Project managment

Problems with classes of work and number of items

For most works of any size there should be separate bills for obviously separate parts of the project. This clarifies the location of work under bill items, makes it possible to cost structures separately, and may be needed if completion of certain parts of the work is required by some stated earlier time. Within each bill the items will be classified into different types of work, always taken in the same order in all bills.
The standard method lists 26 classes of work labelled A–Z; Class Abeing for general items (more commonly known as ‘Preliminaries’); Class B is for site investigation including sampling and laboratory testing; Class C for geotechnical processes, such as grouting and construction of diaphragm walls; Class D for demolition and site clearance. Thereafter there follow classes for the common constructional operations – earthworks, concrete, pipework, etc. – through to Class Y which is for sewer and water main renovations. The final Class Z is for ‘Simple building works incidental to civil engineering works’ and covers carpentry and joinery, doors and windows, surface finishes and services, etc.
Not all the 24 classes of construction work, B–Y, will normally be used on most projects, and a problem is that if the project includes a large building, the items under Class Z may be numerous and so need sub-classification. There may also be some difficulty in deciding where to bill certain types of work to achieve a logical order, since some work which would normally be considered part of the finishing building trades, such as painting, is in the civil engineering classes of work.

For UK jobs the standard method of classification is normally used because there are computer programs available to aid billing which are based on the A–Z classification. For overseas work a non-CESMM method of billing is used, which allows the classes of work adopted to follow the logical building order.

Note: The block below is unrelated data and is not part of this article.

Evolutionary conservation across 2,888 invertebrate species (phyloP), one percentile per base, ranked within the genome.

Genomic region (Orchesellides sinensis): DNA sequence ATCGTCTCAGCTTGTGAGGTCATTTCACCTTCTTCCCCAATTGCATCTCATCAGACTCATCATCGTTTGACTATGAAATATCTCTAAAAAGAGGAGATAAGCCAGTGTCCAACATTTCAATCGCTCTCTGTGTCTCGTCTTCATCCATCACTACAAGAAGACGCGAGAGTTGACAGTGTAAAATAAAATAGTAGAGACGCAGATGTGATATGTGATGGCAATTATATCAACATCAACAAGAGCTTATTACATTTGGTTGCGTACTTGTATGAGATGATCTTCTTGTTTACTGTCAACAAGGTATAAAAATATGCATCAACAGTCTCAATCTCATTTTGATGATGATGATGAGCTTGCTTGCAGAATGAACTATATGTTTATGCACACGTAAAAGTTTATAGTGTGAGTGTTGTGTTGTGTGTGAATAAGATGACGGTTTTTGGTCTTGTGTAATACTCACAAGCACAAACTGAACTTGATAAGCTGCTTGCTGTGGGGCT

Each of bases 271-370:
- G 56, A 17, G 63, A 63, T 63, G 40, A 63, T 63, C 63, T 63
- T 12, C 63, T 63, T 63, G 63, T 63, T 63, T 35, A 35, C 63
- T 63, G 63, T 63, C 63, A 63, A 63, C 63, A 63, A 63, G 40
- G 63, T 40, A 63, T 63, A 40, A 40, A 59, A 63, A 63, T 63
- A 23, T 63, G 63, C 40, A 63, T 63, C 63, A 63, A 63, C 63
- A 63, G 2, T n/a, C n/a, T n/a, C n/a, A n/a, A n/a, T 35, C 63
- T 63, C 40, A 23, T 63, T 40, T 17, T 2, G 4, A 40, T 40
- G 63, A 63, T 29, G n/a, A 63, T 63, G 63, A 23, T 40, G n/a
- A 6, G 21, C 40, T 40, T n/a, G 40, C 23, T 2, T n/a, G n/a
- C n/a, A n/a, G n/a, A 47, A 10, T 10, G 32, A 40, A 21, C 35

Number of items. Some civil engineering bills of quantities contain upwards of a thousand items because many different types of operations over many different structures are involved. Where possible, an effort should be made to keep the number of items to no more than they need be. This helps to reduce the work involved in measurement throughout the contract; but departures from the standard method may make the estimator’s task more difficult and so should be kept to the minimum necessary.
The question of how detailed the billing should be depends on the nature and size of the works. What is to be measured for payment can vary widely.
For instance, in a contract for the construction of a dam, some minor gauge house might be billed as a single lump sum item; the drawings and specification providing all details of what is required. Often where there are repetitive structures, such as access chambers to valves on a pipeline, these too can be billed complete by number.
In civil engineering it is quite common to bill items, such as standard doors simply by number, the specification describing what is required including the frame, priming and painting, and the type of door furniture required. If a special door is required, such as for the front entrance, again this is shown on the drawings and specified in detail; so the item in the bill appears as ‘Front entrance door…1 No.…’.
Where methods of measurement depart from the ICE standard method, this must be made clear in the bill. Although the standard method permits the description of an individual item to make clear it is not measured according to the standard method, it is better to group such items together. Either they can be grouped under some appropriate sub-heading, or it may be decided that certain types of work throughout the bills are not to be measured according to the standard method. When this policy is adopted, a statement must appear in the preamble to the bills of quantities (see below) saying such as ‘Painting of metalwork is not measured separately and is to be included in the rate for supply and fixing of metalwork’. To prevent errors, a sub-heading before metalwork items should repeat this briefly, for example, ‘Following items including painting’.

Related Articles

Close